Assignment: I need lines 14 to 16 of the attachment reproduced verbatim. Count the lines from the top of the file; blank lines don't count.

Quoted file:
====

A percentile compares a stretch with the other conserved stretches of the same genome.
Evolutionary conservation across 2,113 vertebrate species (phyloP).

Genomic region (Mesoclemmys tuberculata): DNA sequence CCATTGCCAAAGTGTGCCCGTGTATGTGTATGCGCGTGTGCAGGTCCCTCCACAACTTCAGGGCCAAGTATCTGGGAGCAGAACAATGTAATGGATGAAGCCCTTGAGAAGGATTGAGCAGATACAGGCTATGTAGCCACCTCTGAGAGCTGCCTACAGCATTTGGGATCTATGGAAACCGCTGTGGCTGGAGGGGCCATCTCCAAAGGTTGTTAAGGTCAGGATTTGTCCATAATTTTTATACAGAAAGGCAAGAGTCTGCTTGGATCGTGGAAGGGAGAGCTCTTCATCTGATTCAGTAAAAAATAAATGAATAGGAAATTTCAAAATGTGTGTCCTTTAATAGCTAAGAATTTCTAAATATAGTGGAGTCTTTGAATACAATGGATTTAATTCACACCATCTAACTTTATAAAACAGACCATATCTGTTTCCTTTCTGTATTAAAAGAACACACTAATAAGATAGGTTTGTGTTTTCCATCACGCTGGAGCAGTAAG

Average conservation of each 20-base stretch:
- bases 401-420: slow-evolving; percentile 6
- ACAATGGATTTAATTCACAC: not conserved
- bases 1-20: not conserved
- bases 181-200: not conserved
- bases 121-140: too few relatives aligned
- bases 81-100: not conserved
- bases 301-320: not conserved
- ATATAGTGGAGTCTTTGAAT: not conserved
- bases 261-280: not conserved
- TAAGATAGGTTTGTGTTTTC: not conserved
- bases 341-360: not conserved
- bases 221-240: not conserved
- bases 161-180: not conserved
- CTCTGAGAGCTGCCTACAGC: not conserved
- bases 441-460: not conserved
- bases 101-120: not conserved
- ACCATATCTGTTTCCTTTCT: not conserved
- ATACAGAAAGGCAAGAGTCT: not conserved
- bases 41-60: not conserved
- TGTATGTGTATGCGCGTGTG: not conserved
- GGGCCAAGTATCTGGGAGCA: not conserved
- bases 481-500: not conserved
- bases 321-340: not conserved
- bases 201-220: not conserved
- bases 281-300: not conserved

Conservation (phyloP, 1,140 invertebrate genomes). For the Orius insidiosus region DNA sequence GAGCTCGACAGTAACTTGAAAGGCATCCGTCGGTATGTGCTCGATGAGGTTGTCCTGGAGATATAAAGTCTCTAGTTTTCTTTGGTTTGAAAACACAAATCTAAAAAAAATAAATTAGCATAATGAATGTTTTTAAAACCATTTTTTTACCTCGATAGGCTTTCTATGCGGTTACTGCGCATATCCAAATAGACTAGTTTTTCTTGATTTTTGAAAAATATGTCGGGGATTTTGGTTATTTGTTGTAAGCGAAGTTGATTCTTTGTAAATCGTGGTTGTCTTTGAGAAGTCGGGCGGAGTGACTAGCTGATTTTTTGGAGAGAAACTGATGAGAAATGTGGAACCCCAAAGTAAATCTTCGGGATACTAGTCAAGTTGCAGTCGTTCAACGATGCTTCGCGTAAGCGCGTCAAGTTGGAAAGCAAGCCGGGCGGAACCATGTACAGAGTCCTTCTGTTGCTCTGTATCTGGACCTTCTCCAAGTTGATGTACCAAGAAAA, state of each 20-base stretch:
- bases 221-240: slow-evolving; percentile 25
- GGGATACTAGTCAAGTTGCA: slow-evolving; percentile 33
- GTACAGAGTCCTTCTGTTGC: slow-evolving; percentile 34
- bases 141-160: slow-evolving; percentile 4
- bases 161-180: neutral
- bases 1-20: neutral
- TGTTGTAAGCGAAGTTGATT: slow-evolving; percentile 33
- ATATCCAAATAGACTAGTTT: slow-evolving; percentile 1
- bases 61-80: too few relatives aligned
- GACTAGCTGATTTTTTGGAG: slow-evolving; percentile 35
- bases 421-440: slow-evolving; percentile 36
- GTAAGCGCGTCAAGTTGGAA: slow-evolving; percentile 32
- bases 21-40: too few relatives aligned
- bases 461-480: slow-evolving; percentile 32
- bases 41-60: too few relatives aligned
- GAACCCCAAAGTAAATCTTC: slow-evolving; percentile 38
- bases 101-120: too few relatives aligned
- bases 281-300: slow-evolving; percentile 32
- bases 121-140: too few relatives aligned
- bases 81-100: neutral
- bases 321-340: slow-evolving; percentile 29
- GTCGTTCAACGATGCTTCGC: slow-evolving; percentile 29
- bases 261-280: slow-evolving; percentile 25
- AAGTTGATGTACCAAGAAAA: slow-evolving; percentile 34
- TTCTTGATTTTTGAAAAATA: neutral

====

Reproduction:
- TAAGATAGGTTTGTGTTTTC: not conserved
- bases 341-360: not conserved
- bases 221-240: not conserved